Grayson Perry

Submitted by admin on Sat, 09/17/2016 - 21:25

large vaseMore Grayson Perry Images


  • I just love dressing up in everything a man is supposed not to be, in all that vulnerability, sweetness, preciousness and impracticality.
  • I can't resist having a joke. Artists I like, such as Breughel, put jokes in their work. I think it's part of reflecting human life.
  • Creativity is mistakes.
  • Artists should imprint their handwriting on the work, because if they give a piece to a fabrication studio, the craftsmen there may actually be too perfect; you don't see the quirks that the artist would have developed.
  • I like the idea of my art being a covetable object; I like preciousness. A lot of art seems to flaunt its throw-away character... But you have to sail out into the dangerous sea of fine art with these crafted works. 


Grayson Perry was born on 24 March 1960 in Chelmsford, Essex. He is an English artist, known initially for his ceramic vases, but he is also notable as a designer of large-scale tapestries, sculptures and map-making. Perry's vases have classical forms and are decorated in bright colours, often using the transfers used by commercial pottery companies, but adapted to his own purposes. He often depicts social issues and subjects which are at odds with the attractive appearance and grandeur of the scale of his pots.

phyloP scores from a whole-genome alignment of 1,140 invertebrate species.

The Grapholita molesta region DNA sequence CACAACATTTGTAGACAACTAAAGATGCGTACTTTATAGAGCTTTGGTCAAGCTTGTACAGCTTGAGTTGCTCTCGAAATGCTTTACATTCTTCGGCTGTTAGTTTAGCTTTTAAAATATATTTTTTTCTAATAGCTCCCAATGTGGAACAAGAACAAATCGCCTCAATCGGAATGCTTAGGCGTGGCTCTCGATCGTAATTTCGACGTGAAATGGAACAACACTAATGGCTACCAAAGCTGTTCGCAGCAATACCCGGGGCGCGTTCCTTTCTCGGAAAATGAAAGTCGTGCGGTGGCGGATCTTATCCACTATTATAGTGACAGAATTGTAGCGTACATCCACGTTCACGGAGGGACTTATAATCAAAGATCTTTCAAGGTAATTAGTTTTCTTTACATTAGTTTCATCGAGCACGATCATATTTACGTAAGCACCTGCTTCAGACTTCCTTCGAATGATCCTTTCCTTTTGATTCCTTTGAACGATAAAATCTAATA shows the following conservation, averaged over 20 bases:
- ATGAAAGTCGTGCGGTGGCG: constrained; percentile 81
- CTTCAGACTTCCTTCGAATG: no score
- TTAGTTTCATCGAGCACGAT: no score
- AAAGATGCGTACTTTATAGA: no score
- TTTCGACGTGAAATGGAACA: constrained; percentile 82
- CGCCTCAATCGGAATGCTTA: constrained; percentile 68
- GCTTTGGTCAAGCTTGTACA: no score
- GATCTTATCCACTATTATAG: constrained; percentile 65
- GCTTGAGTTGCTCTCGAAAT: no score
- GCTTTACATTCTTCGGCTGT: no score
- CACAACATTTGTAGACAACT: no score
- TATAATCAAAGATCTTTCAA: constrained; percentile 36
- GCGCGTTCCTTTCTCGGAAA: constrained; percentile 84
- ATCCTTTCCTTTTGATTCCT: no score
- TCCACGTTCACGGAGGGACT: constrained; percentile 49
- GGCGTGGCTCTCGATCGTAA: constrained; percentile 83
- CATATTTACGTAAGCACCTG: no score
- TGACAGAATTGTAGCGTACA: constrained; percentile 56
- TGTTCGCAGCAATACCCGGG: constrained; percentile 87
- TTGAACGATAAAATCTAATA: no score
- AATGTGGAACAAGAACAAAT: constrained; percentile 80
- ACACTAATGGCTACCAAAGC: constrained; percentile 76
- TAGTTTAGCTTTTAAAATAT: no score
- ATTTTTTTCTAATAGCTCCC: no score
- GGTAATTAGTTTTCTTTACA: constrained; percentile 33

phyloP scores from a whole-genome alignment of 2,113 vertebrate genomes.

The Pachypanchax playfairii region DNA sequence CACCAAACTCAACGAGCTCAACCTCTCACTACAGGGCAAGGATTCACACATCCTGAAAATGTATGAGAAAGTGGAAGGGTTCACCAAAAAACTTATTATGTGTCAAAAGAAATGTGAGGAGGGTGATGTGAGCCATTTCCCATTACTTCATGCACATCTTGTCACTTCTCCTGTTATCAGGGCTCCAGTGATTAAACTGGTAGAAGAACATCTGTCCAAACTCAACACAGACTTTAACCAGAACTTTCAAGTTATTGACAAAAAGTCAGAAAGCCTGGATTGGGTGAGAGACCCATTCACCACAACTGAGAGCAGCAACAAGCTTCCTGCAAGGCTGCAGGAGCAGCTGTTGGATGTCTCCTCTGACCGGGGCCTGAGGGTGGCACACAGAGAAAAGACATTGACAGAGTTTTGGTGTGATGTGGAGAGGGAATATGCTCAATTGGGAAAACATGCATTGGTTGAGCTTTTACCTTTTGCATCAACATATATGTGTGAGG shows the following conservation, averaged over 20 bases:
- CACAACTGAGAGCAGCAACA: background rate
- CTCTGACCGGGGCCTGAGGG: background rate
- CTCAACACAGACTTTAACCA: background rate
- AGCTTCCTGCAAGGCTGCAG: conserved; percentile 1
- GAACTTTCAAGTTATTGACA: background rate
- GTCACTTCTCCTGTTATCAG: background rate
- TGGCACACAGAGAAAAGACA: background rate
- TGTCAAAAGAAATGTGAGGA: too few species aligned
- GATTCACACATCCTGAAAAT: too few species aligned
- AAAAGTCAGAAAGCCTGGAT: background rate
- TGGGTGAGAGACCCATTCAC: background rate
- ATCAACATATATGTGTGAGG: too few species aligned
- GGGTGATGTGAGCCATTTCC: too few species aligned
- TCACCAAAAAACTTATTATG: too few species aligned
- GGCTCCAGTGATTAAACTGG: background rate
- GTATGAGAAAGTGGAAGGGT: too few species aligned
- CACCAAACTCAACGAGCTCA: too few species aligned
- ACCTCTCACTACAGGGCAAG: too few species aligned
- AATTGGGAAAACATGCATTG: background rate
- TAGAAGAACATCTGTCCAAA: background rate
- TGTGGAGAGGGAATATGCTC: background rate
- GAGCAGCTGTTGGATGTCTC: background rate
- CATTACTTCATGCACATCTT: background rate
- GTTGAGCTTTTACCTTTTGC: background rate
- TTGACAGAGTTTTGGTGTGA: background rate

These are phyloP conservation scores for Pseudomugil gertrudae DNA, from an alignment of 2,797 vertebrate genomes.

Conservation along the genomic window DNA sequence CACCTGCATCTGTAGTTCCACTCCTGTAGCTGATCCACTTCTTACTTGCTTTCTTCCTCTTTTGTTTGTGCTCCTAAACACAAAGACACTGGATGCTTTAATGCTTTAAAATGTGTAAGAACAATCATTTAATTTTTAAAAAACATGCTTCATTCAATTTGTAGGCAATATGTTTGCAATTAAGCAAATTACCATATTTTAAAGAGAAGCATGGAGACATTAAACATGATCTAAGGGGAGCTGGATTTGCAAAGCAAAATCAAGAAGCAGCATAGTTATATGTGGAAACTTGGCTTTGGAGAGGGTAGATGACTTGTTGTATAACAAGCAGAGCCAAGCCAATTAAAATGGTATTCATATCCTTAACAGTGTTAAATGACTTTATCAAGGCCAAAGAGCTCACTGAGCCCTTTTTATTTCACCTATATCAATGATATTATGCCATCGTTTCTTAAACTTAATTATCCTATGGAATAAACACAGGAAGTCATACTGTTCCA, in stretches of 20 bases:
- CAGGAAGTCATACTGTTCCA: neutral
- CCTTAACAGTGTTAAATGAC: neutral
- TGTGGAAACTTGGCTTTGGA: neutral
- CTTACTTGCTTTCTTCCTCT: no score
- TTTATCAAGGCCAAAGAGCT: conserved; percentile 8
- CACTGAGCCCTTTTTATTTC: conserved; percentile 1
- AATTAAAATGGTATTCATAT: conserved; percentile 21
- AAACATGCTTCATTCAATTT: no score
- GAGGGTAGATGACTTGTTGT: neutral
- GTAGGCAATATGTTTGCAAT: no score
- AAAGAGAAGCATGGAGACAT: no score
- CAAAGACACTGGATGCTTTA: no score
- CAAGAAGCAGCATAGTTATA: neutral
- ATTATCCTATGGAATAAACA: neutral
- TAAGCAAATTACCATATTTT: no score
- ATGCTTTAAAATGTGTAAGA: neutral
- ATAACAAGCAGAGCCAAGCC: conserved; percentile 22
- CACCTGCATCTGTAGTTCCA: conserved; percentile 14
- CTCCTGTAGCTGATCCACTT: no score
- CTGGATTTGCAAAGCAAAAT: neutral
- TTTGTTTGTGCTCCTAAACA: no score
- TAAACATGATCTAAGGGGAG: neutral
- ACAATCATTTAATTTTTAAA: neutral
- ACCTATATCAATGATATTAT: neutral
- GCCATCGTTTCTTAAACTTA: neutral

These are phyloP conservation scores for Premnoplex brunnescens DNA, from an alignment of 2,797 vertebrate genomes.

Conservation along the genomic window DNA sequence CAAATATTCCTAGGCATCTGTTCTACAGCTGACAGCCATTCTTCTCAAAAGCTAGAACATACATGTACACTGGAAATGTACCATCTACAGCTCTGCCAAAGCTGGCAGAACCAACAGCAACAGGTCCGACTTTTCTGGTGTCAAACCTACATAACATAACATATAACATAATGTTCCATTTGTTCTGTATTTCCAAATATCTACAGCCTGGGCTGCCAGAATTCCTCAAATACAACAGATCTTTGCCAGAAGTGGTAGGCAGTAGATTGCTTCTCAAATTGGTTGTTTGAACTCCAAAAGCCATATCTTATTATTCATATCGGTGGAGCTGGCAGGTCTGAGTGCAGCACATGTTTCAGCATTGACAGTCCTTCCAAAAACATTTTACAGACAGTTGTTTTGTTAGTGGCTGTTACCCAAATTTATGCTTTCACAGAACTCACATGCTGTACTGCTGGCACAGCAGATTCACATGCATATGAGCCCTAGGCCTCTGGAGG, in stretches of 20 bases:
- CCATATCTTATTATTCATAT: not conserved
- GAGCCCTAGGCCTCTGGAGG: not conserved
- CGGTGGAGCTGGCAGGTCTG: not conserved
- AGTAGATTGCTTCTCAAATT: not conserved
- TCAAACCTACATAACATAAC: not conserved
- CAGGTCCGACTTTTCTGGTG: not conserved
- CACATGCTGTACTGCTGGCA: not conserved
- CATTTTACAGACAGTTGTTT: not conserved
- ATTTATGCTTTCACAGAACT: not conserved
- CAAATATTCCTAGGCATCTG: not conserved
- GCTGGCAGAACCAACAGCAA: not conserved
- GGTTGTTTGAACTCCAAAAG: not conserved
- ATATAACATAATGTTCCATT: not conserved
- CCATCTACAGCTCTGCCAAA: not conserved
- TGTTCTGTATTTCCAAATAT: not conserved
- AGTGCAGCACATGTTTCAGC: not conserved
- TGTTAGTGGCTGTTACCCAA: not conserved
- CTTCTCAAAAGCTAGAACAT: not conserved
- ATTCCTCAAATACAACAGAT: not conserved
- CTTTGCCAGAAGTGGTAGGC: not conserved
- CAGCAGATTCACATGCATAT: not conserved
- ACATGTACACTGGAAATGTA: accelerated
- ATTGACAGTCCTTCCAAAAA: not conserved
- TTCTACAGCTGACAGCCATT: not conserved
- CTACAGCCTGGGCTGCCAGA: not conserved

There is a strong autobiographical element in his work – he is a cross-dresser and images of "Claire", his female alter-ego, and Alan Measles, his childhood teddy-bear often appear. His work often tells a story and explains a person or situation.

He has become the “Nation’s Favourite Artist” as he has fronted several series of televised programs of the “Social State of Britain” where he has investigated subjects such as the class system and masculinity (cage fighters, teen gangs, city traders) and then made works of art to commemorate and honour them, often large-scale (4x2m) tapestries from computer-generated adaptations of his drawings.